In the Literature
Dec 2003

Meaningful Assessment of Professional Competence in Medical School Curriculum

Jaclyn Halpern, MD
Virtual Mentor. 2003;5(12):560-563. doi: 10.1001/virtualmentor.2003.5.12.jdsc1-0312.


Medical student professionalism has always been valued, but recently this topic has emerged as a separate and central theme in medical education. It has been increasingly discussed by academic organizations and in the literature. In their article, "Defining and Assessing Professional Competence," physician medical educators Robert M. Epstein and Edward M. Hundert propose that "professional competence is the habitual and judicious use of communication, knowledge, technical skills, clinical reasoning, emotions, values, and reflection in daily practice for the benefit of the individual and community being served."1 While descriptions and definitions of professional competence are generally agreed upon, the meaningful evaluation and assessment of professionalism continues to be a challenge. This review highlights some of the literature that discusses the methods and effectiveness of such an assessment.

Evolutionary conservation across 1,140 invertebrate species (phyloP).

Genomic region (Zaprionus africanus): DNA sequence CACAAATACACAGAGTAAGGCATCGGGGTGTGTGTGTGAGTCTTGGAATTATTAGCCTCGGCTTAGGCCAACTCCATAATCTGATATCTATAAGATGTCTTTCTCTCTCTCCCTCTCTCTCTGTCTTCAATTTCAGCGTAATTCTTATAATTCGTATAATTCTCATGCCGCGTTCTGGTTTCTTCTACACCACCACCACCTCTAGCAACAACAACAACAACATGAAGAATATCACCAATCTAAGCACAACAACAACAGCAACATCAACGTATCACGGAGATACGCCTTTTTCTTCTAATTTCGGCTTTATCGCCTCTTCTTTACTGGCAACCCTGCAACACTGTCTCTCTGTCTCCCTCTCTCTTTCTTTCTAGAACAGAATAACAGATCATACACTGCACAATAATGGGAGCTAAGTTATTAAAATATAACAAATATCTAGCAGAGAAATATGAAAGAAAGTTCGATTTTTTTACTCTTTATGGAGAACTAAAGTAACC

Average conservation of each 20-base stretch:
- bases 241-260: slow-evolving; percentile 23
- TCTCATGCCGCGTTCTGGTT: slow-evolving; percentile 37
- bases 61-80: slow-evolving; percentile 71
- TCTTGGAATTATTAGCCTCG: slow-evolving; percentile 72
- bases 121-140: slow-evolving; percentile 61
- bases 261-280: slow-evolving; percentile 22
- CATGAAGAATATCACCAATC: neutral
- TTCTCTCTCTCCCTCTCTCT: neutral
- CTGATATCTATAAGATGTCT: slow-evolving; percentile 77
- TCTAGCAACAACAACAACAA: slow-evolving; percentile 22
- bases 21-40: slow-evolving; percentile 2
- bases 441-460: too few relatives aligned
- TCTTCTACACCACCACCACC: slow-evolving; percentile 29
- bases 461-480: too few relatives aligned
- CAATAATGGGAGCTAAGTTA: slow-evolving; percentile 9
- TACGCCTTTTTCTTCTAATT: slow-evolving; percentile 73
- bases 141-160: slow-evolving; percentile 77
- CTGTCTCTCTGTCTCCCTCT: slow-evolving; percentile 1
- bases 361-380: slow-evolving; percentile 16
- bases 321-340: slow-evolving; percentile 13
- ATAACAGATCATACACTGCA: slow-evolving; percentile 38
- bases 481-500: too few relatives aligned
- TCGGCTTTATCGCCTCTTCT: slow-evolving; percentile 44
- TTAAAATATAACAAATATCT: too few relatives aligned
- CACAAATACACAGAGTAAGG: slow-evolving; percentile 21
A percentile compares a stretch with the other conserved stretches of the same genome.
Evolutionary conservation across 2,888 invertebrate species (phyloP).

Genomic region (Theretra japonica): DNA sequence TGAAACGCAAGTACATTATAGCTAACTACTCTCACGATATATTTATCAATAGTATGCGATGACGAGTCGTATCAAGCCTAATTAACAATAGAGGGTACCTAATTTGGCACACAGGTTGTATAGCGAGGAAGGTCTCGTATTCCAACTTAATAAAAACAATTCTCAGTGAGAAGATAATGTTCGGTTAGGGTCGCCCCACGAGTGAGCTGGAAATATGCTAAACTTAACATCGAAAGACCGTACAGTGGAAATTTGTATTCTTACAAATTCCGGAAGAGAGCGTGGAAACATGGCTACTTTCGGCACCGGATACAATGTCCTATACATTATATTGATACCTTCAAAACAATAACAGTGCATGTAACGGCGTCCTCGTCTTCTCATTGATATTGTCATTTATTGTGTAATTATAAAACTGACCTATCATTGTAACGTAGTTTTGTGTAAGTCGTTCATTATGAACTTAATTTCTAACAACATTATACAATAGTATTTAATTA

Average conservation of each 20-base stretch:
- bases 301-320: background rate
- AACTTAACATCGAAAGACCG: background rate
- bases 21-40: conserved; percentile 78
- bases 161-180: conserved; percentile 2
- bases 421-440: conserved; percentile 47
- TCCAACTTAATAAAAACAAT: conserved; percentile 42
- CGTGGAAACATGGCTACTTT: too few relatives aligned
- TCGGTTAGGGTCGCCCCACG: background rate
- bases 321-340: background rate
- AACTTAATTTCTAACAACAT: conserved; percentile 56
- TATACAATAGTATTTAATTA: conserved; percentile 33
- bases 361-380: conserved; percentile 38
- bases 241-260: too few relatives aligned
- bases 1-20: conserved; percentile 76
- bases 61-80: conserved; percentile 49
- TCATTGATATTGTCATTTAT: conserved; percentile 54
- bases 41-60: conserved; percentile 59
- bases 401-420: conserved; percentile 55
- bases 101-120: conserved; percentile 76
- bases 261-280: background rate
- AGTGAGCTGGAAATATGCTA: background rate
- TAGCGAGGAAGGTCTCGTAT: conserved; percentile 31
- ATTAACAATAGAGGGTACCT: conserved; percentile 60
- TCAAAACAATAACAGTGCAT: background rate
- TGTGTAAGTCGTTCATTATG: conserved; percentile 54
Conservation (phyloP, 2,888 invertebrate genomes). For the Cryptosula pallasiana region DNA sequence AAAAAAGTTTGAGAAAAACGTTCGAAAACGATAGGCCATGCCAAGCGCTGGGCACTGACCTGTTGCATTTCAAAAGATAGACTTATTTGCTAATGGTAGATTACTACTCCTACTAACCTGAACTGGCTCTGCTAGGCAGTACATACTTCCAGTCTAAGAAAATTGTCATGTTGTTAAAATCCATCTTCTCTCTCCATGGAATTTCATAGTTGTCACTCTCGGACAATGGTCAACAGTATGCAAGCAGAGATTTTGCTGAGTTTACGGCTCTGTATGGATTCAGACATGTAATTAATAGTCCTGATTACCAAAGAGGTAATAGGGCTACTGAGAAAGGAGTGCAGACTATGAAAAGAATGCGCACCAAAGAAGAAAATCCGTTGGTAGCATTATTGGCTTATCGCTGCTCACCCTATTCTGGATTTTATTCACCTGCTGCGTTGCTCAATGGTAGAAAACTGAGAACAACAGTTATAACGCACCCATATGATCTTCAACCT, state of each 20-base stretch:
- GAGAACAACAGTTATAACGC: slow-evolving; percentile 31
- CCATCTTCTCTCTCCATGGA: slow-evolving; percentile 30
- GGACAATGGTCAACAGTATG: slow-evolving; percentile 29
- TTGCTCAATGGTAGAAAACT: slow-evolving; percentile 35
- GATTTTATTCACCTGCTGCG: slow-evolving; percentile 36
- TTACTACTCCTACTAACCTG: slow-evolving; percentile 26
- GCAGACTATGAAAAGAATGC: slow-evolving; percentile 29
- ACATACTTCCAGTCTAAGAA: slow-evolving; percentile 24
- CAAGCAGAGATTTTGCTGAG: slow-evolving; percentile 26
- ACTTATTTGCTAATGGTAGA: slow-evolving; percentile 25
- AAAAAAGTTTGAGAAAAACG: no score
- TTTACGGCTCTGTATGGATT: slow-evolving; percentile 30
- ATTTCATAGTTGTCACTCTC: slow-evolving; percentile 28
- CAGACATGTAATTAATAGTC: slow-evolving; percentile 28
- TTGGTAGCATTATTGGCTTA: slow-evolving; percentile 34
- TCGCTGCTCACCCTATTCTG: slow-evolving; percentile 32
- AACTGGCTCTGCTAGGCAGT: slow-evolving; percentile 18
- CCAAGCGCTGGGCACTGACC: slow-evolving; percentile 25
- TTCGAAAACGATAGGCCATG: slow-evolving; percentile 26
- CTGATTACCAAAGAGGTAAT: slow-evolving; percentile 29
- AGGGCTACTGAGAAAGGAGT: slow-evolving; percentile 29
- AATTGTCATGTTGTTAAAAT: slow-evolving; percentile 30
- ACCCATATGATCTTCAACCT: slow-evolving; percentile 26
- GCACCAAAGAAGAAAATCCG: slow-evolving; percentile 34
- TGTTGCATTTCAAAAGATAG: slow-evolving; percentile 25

A discussion of evaluation and assessment necessarily begins with teaching. No single method of teaching professional behaviors to doctors-in-training is universally accepted by the medical community. Traditionally, educators relied on role modeling, concluding that professional behaviors will be learned from attending physicians, residents, and fellow students in the clinical setting. In "Teaching Approaches That Reflect Professionalism," Charles Hatem supports this modeling approach and describes 2 complementary teaching methods that he and his colleagues developed and implemented at Mt Auburn Hospital.2 The 2 initiatives focus on the idea that models of professional values and mentoring displayed in the clinical environment will be absorbed by student and resident observers and incorporated into their own patient care. He argues that "modeling…is the most effective teaching strategy to achieve the curricular goal of enhancing professionalism in training and practice," and therefore the benefit of teaching at the bedside is its ability to promote a "template for professional conduct."3